NASA’s New Horizons probe is just about to make history as it comes within a mere 6,000 miles of Pluto. However, instead of landing or orbiting our last planet in the solar system, NASA has programed the probe to keep heading straight into the endless expanse of space.
Travelling at about 31,000 miles per hour, NASA’s probe is currently whizzing 6,000 miles above Pluto’s icy terrain. It is certainly uncharted territory, and NASA isn’t truly ready for what will be discovered by the probe, said New Horizons Principal Investigator, Alan Stern.
“We can’t predict what the discoveries will be and that’s the best part. This is real exploration and nothing’s been done, anything like this really since the 1980s and the voyager program. It’s been a long time.”
Launched over nine years ago, the New Horizons probe will spend just over eight to ten hours above the surface of Pluto. But, owing to its cameras, it is expected to beam back several dozen photographs and information of the planet’s surface. Though the mission was primarily envisaged to help scientists better understand how Pluto and its moons fit in with the rest of the planets in our solar system, New Horizons won’t be settling on the planet and neither will it be sending a rover to closely explore its surface.
Instead, NASA is sending the probe deep into the Kuiper Belt, which lies beyond Pluto. Though powerful telescopes have indicated that this region is filled with hundreds of small and essentially non-threatening icy objects, New Horizons will have to safely maneuver between them if it intends to go as far as its fuel allows. NASA claims its power source should allow it continue into deep space for as many as 20 more years. The probe has already traveled 3 billion miles over 9 and a half years to reach Pluto, reported the Christian Science Monitor.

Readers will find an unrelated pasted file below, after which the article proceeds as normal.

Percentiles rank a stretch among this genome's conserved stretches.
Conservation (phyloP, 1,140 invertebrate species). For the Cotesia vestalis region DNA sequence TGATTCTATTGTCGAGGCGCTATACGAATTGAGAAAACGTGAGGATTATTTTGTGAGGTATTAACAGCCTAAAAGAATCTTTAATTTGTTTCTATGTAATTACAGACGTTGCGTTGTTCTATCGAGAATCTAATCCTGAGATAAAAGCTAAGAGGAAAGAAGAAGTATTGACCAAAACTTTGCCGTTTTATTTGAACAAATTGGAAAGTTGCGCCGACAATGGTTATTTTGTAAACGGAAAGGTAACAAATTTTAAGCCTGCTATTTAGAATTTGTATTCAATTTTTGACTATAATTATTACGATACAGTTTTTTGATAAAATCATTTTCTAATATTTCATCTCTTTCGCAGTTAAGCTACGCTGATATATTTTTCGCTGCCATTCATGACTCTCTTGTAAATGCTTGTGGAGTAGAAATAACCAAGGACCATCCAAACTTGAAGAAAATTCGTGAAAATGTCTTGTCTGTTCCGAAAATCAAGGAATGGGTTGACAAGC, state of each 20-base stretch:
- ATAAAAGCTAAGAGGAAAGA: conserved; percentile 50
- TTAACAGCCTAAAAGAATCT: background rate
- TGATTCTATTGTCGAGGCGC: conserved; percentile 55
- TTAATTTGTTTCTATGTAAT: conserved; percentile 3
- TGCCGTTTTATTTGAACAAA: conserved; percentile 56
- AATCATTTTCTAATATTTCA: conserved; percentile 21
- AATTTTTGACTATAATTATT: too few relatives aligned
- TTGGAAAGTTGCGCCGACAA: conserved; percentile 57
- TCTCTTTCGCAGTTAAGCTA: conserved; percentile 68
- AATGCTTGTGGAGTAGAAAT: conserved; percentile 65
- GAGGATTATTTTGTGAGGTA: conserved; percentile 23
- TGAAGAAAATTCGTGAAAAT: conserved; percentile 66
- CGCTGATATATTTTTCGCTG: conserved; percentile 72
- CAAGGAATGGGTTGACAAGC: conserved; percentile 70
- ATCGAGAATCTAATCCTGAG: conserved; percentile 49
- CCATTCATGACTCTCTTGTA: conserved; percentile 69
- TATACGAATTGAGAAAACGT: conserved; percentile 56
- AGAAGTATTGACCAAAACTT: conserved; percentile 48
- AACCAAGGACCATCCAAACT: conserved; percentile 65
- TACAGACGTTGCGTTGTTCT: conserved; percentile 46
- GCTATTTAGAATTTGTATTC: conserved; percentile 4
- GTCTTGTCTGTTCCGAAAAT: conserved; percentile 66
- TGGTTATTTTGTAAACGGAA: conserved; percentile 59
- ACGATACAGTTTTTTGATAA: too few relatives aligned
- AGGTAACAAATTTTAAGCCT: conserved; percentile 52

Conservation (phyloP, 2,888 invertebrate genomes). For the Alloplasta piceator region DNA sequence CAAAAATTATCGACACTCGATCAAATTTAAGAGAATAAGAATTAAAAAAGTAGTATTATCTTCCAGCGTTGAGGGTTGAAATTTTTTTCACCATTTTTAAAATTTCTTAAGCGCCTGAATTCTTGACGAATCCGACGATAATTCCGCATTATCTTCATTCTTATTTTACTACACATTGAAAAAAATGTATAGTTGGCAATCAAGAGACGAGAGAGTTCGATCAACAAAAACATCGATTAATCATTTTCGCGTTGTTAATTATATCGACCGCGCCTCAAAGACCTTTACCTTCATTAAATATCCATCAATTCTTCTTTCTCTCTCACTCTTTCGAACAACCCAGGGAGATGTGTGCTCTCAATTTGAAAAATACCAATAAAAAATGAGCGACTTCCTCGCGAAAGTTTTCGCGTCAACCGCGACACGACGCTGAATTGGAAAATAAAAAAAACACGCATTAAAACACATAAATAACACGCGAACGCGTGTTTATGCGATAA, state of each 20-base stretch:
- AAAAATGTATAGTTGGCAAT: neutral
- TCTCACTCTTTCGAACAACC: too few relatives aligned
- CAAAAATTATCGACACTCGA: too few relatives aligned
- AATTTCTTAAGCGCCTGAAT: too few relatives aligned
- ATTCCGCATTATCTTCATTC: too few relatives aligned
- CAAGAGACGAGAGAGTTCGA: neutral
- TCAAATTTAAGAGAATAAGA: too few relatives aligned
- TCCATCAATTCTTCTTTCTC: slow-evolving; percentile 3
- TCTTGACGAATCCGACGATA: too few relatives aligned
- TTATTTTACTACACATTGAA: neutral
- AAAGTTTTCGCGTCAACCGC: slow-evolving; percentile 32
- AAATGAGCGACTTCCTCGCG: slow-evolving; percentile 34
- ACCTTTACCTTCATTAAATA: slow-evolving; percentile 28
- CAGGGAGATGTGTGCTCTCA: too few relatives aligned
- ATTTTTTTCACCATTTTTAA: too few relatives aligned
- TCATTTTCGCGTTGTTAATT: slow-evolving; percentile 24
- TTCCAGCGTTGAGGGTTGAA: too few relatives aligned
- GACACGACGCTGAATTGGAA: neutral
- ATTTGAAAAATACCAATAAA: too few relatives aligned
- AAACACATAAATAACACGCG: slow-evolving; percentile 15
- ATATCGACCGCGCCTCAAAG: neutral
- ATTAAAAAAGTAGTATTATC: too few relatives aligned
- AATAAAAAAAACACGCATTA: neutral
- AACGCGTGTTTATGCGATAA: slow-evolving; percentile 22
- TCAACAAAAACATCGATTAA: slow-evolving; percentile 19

Unless it encounters some unforeseen troubles or malfunctions, New Horizons should offer never-before-seen images of uncharted space and beyond. Fortunately, NASA engineers have built in multiple safeguards to allow the probe to take decisions and fly on its own if necessary. Moreover, an additional protocol recently managed to jump-start communications with the base.
The final images of Pluto are expected to be received on July 15. Unfortunately, we won’t be able to to see the far side when it zooms through the Pluto system during its highly anticipated flyby on Tuesday morning, lamented the New Horizons team monitoring the probe.
The above photo is “the last, best look that anyone will have of Pluto’s far side for decades to come,” concluded Stern.
[Image Credit: Getty Images, NASA / JHUAPL / SWRI via AP]